Silicon Sycophants: The Effects of Computers that FlatterInternational Journal of Human-Computer Studies, 46(5), 551-561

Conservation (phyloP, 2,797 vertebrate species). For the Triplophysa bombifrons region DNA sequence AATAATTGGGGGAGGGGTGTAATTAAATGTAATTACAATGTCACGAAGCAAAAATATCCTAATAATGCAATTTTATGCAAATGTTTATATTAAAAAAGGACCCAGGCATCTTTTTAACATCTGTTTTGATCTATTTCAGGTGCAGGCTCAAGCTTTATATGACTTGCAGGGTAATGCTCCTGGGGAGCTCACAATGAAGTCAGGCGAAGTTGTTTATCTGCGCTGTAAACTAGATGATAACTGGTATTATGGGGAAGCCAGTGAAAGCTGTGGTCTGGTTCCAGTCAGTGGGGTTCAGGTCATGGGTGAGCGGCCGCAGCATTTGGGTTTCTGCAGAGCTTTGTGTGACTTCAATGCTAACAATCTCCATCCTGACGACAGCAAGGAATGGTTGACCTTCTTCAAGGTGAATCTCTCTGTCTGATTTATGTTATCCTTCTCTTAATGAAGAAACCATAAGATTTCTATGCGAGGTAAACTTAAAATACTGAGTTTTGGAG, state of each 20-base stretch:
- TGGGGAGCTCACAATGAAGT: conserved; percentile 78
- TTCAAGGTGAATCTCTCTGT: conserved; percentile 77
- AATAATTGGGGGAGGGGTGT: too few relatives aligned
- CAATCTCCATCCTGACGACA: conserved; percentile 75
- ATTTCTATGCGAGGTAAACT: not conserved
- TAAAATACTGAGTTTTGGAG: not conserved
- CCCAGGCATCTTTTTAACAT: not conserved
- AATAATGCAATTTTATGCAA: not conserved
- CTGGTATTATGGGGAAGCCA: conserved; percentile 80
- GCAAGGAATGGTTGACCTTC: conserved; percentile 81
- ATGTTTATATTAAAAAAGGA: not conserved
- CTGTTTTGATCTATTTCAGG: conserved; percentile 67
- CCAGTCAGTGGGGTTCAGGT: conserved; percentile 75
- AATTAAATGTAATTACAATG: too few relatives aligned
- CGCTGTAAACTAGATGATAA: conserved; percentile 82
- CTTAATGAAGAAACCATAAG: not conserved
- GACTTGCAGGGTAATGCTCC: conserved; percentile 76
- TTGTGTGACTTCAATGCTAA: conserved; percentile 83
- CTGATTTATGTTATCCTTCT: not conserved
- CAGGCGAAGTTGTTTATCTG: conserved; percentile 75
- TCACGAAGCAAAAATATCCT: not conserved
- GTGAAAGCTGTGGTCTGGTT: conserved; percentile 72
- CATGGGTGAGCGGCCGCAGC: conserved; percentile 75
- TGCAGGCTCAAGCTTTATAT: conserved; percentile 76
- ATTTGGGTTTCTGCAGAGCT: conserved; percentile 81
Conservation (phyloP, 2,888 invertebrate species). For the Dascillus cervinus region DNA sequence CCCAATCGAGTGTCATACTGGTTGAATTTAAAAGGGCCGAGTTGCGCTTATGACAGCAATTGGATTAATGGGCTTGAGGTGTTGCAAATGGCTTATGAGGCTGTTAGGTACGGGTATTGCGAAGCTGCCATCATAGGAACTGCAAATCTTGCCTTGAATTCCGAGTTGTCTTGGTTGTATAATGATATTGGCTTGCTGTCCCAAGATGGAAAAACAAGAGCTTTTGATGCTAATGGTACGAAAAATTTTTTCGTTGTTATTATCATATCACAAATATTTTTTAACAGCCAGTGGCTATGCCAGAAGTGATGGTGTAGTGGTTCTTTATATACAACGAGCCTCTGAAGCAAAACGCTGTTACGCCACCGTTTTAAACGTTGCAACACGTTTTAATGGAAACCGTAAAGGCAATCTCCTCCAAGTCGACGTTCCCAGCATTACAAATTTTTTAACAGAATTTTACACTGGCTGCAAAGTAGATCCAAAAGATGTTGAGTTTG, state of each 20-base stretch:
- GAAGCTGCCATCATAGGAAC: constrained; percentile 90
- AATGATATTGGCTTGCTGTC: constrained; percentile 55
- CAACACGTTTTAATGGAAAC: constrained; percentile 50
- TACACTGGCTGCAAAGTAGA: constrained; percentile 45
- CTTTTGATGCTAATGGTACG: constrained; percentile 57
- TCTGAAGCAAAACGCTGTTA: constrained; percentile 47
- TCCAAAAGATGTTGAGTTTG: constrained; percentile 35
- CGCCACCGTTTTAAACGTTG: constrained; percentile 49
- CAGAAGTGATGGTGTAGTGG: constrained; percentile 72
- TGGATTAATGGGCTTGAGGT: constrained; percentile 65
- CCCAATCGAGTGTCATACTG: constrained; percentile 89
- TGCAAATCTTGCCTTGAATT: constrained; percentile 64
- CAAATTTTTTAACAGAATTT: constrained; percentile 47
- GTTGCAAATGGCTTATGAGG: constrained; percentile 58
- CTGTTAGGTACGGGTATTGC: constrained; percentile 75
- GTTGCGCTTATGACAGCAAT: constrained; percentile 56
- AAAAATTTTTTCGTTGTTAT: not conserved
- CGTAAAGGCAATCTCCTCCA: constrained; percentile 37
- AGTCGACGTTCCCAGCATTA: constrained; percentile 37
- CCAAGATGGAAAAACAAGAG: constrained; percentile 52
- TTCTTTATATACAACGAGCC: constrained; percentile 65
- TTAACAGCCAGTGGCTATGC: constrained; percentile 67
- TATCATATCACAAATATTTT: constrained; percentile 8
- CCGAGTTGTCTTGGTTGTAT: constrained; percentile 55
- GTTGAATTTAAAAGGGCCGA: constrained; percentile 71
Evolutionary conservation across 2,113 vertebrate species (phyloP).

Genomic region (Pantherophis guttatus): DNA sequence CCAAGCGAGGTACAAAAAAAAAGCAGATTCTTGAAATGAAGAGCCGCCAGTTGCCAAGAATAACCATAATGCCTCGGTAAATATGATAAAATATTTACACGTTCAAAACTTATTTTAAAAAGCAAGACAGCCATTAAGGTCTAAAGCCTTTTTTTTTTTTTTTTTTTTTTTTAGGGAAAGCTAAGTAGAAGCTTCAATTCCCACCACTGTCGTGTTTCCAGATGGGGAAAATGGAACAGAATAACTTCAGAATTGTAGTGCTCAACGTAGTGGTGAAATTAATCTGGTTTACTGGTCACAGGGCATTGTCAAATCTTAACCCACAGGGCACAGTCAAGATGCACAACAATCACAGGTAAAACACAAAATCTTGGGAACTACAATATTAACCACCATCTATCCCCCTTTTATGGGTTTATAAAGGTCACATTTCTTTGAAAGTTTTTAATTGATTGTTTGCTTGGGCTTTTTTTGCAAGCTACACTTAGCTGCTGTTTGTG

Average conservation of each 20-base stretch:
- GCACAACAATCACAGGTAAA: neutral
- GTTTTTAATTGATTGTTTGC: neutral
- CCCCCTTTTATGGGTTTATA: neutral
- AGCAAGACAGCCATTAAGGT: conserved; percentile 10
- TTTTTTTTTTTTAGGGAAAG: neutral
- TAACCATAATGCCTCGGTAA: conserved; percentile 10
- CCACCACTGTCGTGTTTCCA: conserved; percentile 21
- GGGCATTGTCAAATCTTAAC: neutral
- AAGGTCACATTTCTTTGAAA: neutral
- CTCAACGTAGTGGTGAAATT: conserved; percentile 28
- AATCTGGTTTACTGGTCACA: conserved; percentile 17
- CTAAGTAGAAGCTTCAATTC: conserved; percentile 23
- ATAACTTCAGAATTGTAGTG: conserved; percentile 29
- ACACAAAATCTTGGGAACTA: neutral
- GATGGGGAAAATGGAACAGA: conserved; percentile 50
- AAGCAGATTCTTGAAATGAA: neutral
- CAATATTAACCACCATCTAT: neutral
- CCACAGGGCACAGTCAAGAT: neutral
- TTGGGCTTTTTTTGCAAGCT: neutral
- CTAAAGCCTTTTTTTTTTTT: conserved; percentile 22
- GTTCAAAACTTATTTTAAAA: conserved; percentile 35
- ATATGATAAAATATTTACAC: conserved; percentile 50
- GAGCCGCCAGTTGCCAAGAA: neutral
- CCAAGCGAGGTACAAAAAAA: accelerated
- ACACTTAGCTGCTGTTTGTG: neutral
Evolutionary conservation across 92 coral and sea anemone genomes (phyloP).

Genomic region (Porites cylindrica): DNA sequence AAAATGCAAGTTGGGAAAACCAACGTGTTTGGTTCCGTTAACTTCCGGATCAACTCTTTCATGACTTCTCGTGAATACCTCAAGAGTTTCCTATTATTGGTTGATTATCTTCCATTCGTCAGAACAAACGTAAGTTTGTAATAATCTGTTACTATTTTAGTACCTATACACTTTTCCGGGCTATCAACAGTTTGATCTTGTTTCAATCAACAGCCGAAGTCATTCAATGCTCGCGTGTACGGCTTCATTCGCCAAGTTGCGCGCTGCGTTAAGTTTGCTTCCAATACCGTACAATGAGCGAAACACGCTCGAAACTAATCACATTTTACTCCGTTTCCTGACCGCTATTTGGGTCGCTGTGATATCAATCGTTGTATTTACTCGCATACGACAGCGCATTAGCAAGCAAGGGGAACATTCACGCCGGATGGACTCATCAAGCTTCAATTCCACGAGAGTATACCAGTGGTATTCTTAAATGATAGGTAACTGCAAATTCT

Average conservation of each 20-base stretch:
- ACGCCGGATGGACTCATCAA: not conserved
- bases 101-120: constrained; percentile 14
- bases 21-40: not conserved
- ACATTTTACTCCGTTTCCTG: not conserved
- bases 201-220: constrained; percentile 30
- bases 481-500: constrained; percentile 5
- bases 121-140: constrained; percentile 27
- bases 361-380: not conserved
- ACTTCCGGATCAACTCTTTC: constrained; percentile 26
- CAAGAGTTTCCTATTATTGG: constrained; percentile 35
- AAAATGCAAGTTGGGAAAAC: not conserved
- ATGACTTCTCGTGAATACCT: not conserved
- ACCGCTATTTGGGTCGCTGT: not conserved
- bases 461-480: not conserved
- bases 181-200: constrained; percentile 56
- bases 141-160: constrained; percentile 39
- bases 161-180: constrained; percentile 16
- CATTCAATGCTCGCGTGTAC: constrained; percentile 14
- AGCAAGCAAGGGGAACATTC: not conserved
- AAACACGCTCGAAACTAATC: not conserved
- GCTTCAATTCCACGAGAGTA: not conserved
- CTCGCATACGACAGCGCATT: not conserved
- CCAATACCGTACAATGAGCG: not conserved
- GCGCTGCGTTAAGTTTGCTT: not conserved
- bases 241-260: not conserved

A laboratory experiment examines the claims that (1) humans are susceptible to flattery from computers and (2) the effects of flattery from computers are the same as the effects of flattery from humans. In a cooperative task with a computer, subjects (N=41) received one of three types of feedback from a computer: "sincere praise," "flattery" (insincere praise), or "generic feedback." Compared to generic-feedback subjects, flattery subjects reported more positive affect, better performance, more positive evaluations of the interaction, and more positive regard for the computer, even though subjects knew that the flattery from the computer was simply noncontingent feedback. Subjects in the sincere praise condition responded similarly to those in the flattery condition. The study concludes that flattery from a computer has the same positive effects as sincere praise from a computer, and that the effects of flattery from a computer are the same as the documented effects for flattery among humans. These findings suggest significant implications for the design of interactive technologies.
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